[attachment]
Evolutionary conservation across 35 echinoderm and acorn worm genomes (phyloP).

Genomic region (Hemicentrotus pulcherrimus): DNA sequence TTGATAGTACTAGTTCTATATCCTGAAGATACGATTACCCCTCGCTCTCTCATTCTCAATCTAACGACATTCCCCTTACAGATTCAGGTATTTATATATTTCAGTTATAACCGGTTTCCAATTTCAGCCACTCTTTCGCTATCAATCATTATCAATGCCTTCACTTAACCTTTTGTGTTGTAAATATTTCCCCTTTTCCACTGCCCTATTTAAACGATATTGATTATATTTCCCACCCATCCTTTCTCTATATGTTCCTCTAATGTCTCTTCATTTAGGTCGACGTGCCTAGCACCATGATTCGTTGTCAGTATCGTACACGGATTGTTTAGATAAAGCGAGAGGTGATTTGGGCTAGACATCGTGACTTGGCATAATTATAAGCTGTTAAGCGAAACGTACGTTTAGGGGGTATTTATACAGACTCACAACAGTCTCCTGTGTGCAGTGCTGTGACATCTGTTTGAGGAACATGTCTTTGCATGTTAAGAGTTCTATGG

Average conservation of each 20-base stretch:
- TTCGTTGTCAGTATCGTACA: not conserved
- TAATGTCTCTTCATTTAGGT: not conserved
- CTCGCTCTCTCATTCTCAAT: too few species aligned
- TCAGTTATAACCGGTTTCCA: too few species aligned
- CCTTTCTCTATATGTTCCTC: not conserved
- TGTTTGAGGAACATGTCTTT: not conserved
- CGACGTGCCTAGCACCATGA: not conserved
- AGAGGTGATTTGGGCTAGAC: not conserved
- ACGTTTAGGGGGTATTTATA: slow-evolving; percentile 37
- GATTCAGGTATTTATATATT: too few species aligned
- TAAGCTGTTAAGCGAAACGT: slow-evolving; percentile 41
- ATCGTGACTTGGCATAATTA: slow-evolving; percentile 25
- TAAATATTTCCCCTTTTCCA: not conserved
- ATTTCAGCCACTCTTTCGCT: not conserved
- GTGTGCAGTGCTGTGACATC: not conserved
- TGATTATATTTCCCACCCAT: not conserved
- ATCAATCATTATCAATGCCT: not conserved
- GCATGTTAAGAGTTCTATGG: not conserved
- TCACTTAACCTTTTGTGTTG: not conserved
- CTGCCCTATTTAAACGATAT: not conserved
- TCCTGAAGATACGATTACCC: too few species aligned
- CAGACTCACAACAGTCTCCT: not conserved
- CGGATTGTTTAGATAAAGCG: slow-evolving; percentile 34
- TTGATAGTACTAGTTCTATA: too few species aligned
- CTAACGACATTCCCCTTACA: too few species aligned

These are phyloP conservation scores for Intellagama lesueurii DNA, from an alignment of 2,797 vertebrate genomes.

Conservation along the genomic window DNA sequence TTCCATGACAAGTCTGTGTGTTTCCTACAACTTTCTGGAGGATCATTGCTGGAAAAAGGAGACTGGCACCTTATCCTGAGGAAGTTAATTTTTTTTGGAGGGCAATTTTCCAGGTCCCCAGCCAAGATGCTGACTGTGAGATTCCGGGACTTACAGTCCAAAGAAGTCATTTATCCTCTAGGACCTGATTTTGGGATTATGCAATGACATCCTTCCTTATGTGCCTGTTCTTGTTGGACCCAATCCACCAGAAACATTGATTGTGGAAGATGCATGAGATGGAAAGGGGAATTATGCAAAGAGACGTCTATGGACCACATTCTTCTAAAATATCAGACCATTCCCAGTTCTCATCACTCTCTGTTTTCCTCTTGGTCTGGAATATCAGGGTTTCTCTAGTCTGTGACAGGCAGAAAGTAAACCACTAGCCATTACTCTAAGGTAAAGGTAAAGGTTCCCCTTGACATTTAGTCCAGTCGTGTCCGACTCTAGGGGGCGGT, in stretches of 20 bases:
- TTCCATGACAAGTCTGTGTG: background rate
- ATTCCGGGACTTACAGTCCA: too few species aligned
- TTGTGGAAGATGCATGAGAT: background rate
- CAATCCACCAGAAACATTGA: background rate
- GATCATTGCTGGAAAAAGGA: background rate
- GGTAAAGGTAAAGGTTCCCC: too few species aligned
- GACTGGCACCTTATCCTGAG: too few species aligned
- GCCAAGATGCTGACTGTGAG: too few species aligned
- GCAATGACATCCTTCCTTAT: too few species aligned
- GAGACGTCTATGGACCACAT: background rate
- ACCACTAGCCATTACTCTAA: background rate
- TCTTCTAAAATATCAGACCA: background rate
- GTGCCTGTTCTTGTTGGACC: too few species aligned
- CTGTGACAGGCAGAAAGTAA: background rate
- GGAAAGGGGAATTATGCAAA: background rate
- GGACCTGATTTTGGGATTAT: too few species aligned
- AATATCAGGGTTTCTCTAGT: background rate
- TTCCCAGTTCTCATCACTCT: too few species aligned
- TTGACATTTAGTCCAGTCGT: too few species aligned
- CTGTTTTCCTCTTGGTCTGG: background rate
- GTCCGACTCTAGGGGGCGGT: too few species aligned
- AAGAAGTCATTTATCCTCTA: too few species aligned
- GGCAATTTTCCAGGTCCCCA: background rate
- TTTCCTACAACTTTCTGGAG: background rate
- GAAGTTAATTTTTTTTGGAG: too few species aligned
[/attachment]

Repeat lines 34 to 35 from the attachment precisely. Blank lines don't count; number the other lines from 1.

- CAATCCACCAGAAACATTGA: background rate
- GATCATTGCTGGAAAAAGGA: background rate